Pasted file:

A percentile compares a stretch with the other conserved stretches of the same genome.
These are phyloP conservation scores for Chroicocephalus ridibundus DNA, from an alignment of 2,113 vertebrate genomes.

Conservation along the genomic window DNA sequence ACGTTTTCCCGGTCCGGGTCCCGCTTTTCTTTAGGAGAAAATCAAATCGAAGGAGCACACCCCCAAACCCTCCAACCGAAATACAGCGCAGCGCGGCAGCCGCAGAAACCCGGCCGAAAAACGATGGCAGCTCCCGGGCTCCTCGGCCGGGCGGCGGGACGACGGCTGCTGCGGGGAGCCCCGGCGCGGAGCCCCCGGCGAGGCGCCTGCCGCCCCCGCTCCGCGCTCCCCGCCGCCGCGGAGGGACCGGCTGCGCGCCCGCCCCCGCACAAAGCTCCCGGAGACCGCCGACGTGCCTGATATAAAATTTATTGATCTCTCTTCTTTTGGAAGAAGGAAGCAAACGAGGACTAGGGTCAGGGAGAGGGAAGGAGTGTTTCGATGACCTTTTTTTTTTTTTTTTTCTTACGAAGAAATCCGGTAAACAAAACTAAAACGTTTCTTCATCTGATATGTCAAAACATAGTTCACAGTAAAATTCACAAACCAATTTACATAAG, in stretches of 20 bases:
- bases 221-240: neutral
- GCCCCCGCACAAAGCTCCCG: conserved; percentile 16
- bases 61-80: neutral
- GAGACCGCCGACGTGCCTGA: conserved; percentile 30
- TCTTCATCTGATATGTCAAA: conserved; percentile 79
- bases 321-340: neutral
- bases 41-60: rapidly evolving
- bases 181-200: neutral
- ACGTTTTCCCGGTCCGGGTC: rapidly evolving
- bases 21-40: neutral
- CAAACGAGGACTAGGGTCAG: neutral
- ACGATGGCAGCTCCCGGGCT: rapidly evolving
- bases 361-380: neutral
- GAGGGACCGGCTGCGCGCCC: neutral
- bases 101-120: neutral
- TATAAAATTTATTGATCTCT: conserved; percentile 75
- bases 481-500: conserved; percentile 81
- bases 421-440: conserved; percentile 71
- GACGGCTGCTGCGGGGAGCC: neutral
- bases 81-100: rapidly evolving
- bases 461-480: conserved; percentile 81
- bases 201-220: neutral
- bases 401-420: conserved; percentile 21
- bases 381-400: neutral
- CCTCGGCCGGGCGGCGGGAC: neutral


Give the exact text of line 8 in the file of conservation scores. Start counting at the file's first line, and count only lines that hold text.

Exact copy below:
- TCTTCATCTGATATGTCAAA: conserved; percentile 79